How to Defuse Anger – Part One

When dealing with anger in a marriage—messy or not—you can take an external approach and deal with communication techniques. Or you can take an internal approach and explore thoughts and feelings in an effort to do and think about what is right or best for the relationship.
Both ways are important, but today I will be exploring one way to deal with the internal world where anger springs up or sometimes moves in to stay! Next time, I will write about another way to deal with the internal world. In future posts, I will address the external world or mechanics of communication.
When the Anger Springs Up
Let’s say that something is said or done that yanks our chain. It may not have been intended by our spouse, but it hurts us just the same. Often we don’t know how to explain our hurt in the heat of the moment, so instead we end up snapping at or retreating from our spouse and an argument ensues.
Most of the time, we get in trouble with anger when we try to “play god” and change another person’s point of view or actions. How crazy is that? We actually think that we have as much power as God to change someone! We see a problem in what our spouse is doing or saying and we make it our “miracle of the day” to fix it.
But we cannot “fix” or change our spouses. We can only change ourselves. So we must take time away from the triggering event to explore what we feel and think about the event.
Exploring the Anger
If we explore the anger, our temptation will be to only see what our partner did to create the anger. But we must begin with looking at our negative contribution first. If we do this, we will find rich soil in which to change ourselves. We may have had insecurities that fueled our feelings of anger. And we can work on those by confessing them to God, to our spouses, and/or to our friends, then committing ourselves to finding ways to overcome our insecurities. Healing takes place as we take ownership of our faults and sins.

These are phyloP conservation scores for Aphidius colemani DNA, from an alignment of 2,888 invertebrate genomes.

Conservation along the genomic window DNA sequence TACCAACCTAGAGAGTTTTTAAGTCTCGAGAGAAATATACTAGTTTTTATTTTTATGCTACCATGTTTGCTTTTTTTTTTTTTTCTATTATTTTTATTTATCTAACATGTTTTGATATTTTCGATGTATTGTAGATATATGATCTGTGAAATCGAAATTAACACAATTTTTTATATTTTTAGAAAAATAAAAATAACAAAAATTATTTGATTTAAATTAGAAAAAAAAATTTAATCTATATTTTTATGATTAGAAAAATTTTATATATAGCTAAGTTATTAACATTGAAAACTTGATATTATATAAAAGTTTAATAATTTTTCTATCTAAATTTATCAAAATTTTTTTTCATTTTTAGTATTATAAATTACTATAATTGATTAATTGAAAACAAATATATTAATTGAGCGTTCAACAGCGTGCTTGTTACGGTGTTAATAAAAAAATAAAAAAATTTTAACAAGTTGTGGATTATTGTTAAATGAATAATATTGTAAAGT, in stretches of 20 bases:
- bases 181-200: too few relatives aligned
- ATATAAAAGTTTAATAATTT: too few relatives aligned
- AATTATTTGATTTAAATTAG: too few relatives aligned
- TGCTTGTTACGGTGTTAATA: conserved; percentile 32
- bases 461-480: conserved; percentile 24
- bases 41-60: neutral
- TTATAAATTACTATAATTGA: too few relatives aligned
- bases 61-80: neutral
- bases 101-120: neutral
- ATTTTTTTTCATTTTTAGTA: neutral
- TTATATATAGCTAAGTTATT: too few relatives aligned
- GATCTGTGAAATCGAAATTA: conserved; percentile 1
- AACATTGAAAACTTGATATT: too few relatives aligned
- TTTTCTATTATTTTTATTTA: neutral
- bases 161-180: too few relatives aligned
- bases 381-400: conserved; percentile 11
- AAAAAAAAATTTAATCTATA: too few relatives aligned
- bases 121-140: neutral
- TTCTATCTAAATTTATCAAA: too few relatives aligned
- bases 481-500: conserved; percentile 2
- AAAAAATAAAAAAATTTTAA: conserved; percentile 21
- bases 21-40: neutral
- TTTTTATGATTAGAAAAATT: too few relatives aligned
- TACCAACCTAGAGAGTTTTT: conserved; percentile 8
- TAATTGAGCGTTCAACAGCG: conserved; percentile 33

When we explore our mate’s contribution, we need to realize our tendency to make negative assumptions about our spouse. There may be some truth in what we are seeing, but just as often, there’s not. Whether there’s truth or not, you can respectfully share your concern (especially if the offense is destructive to the relationship or persons), but you still cannot change your spouse or make them see what you think you see. So, once again, we must turn it over to God. Very often, when we back off and demonstrate patience with our spouses, it helps him or her to clearly see the change that is needed.
Bottom Line: In times of anger, accept the fact that you are not God and cannot change your spouse, and then surrender your spouse to the One who is God! (By the way, this may need to be a minute by minute meditation!)

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  1. Nope, not God (but sometimes I sure wish it 🙂

  2. Beth, I sometimes wish all of the people who visited my blog posted a comment. So, I’m trying to post whenever I visit. I appreciate your perspective! There is soooo much truth in pointing out the need to dig deeper into the primary emotions that feed anger. If you ask men at a time of anger or other obvious moments what they are feeling, most of us are not able to articulate or put a name to the emotions we are feeling. Most of us can only name anger, frustration and impatience. Beyond that, we are at a loss. It is why I believe that we really need to pay better attention to our emotions. Not something that is very well received in the Christian community. Blessings!

  3. Thanks L.L. and Kim for weighing in.

    And Kim, I agree that we need to be more aware of our emotions. We also need to learn how to articulate them better. You’ve also brought up another need I think we have – to know how to identify or explore those feelings after the fact. It’s a real mystery for many people.

  4. Nope, not God (but sometimes I sure wish it 🙂